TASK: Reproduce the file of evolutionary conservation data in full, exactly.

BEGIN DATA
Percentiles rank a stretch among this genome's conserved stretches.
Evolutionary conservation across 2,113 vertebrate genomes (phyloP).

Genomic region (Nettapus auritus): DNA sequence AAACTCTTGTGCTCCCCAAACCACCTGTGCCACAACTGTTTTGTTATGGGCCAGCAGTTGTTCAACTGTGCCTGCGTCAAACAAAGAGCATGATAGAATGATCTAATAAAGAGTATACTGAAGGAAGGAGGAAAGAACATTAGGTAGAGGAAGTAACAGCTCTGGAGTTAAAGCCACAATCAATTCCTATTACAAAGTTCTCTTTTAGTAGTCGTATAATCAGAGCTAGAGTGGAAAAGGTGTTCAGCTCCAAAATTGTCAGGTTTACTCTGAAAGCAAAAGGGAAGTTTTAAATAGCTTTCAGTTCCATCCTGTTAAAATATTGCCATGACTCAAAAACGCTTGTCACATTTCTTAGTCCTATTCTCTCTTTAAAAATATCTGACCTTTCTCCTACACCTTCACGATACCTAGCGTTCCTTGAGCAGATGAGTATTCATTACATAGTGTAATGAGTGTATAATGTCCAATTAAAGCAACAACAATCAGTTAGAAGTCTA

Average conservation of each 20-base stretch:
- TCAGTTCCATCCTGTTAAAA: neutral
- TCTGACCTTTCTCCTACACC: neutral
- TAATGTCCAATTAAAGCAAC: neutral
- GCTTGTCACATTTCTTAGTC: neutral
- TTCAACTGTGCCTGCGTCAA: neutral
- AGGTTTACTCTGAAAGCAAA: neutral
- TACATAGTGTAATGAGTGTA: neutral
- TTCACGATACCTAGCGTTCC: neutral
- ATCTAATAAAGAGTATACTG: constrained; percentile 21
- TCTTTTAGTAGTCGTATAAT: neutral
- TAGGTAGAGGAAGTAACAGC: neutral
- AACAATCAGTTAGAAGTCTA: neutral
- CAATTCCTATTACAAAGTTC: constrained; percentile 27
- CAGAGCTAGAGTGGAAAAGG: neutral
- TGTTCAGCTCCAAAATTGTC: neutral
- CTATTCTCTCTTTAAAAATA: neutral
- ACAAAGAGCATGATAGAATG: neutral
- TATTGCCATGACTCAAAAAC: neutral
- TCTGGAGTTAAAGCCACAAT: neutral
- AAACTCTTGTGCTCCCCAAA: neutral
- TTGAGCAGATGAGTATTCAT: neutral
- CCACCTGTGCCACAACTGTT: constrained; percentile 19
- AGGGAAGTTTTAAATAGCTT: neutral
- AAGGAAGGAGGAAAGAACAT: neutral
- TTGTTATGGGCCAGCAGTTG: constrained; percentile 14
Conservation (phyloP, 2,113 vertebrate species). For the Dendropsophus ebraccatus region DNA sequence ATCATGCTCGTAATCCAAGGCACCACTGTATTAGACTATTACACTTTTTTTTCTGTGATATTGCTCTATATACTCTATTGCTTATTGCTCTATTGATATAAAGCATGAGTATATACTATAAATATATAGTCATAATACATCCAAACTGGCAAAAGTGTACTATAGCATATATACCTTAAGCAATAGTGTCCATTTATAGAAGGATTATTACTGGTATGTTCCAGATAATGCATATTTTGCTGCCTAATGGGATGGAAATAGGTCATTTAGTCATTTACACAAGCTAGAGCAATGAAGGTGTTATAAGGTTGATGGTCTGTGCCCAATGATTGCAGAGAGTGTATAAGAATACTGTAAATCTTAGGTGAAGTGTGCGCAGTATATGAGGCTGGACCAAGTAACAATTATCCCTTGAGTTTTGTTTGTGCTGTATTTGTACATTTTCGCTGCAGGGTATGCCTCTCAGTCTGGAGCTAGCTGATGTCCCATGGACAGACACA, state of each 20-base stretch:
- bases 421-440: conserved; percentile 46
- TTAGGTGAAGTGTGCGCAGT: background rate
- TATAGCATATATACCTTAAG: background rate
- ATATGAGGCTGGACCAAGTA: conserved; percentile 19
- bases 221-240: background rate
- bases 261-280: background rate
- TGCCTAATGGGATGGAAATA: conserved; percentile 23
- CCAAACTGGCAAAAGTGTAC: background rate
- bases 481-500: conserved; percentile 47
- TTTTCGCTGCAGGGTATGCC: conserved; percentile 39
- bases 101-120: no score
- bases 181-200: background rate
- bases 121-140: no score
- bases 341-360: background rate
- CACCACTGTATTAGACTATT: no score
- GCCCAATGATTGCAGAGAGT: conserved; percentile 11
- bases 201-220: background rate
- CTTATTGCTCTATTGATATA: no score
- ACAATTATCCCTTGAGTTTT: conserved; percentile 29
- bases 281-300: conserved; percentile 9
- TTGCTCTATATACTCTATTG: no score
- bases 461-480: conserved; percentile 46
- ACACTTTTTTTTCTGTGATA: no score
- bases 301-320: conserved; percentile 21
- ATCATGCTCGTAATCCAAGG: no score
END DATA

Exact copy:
Percentiles rank a stretch among this genome's conserved stretches.
Evolutionary conservation across 2,113 vertebrate genomes (phyloP).

Genomic region (Nettapus auritus): DNA sequence AAACTCTTGTGCTCCCCAAACCACCTGTGCCACAACTGTTTTGTTATGGGCCAGCAGTTGTTCAACTGTGCCTGCGTCAAACAAAGAGCATGATAGAATGATCTAATAAAGAGTATACTGAAGGAAGGAGGAAAGAACATTAGGTAGAGGAAGTAACAGCTCTGGAGTTAAAGCCACAATCAATTCCTATTACAAAGTTCTCTTTTAGTAGTCGTATAATCAGAGCTAGAGTGGAAAAGGTGTTCAGCTCCAAAATTGTCAGGTTTACTCTGAAAGCAAAAGGGAAGTTTTAAATAGCTTTCAGTTCCATCCTGTTAAAATATTGCCATGACTCAAAAACGCTTGTCACATTTCTTAGTCCTATTCTCTCTTTAAAAATATCTGACCTTTCTCCTACACCTTCACGATACCTAGCGTTCCTTGAGCAGATGAGTATTCATTACATAGTGTAATGAGTGTATAATGTCCAATTAAAGCAACAACAATCAGTTAGAAGTCTA

Average conservation of each 20-base stretch:
- TCAGTTCCATCCTGTTAAAA: neutral
- TCTGACCTTTCTCCTACACC: neutral
- TAATGTCCAATTAAAGCAAC: neutral
- GCTTGTCACATTTCTTAGTC: neutral
- TTCAACTGTGCCTGCGTCAA: neutral
- AGGTTTACTCTGAAAGCAAA: neutral
- TACATAGTGTAATGAGTGTA: neutral
- TTCACGATACCTAGCGTTCC: neutral
- ATCTAATAAAGAGTATACTG: constrained; percentile 21
- TCTTTTAGTAGTCGTATAAT: neutral
- TAGGTAGAGGAAGTAACAGC: neutral
- AACAATCAGTTAGAAGTCTA: neutral
- CAATTCCTATTACAAAGTTC: constrained; percentile 27
- CAGAGCTAGAGTGGAAAAGG: neutral
- TGTTCAGCTCCAAAATTGTC: neutral
- CTATTCTCTCTTTAAAAATA: neutral
- ACAAAGAGCATGATAGAATG: neutral
- TATTGCCATGACTCAAAAAC: neutral
- TCTGGAGTTAAAGCCACAAT: neutral
- AAACTCTTGTGCTCCCCAAA: neutral
- TTGAGCAGATGAGTATTCAT: neutral
- CCACCTGTGCCACAACTGTT: constrained; percentile 19
- AGGGAAGTTTTAAATAGCTT: neutral
- AAGGAAGGAGGAAAGAACAT: neutral
- TTGTTATGGGCCAGCAGTTG: constrained; percentile 14
Conservation (phyloP, 2,113 vertebrate species). For the Dendropsophus ebraccatus region DNA sequence ATCATGCTCGTAATCCAAGGCACCACTGTATTAGACTATTACACTTTTTTTTCTGTGATATTGCTCTATATACTCTATTGCTTATTGCTCTATTGATATAAAGCATGAGTATATACTATAAATATATAGTCATAATACATCCAAACTGGCAAAAGTGTACTATAGCATATATACCTTAAGCAATAGTGTCCATTTATAGAAGGATTATTACTGGTATGTTCCAGATAATGCATATTTTGCTGCCTAATGGGATGGAAATAGGTCATTTAGTCATTTACACAAGCTAGAGCAATGAAGGTGTTATAAGGTTGATGGTCTGTGCCCAATGATTGCAGAGAGTGTATAAGAATACTGTAAATCTTAGGTGAAGTGTGCGCAGTATATGAGGCTGGACCAAGTAACAATTATCCCTTGAGTTTTGTTTGTGCTGTATTTGTACATTTTCGCTGCAGGGTATGCCTCTCAGTCTGGAGCTAGCTGATGTCCCATGGACAGACACA, state of each 20-base stretch:
- bases 421-440: conserved; percentile 46
- TTAGGTGAAGTGTGCGCAGT: background rate
- TATAGCATATATACCTTAAG: background rate
- ATATGAGGCTGGACCAAGTA: conserved; percentile 19
- bases 221-240: background rate
- bases 261-280: background rate
- TGCCTAATGGGATGGAAATA: conserved; percentile 23
- CCAAACTGGCAAAAGTGTAC: background rate
- bases 481-500: conserved; percentile 47
- TTTTCGCTGCAGGGTATGCC: conserved; percentile 39
- bases 101-120: no score
- bases 181-200: background rate
- bases 121-140: no score
- bases 341-360: background rate
- CACCACTGTATTAGACTATT: no score
- GCCCAATGATTGCAGAGAGT: conserved; percentile 11
- bases 201-220: background rate
- CTTATTGCTCTATTGATATA: no score
- ACAATTATCCCTTGAGTTTT: conserved; percentile 29
- bases 281-300: conserved; percentile 9
- TTGCTCTATATACTCTATTG: no score
- bases 461-480: conserved; percentile 46
- ACACTTTTTTTTCTGTGATA: no score
- bases 301-320: conserved; percentile 21
- ATCATGCTCGTAATCCAAGG: no score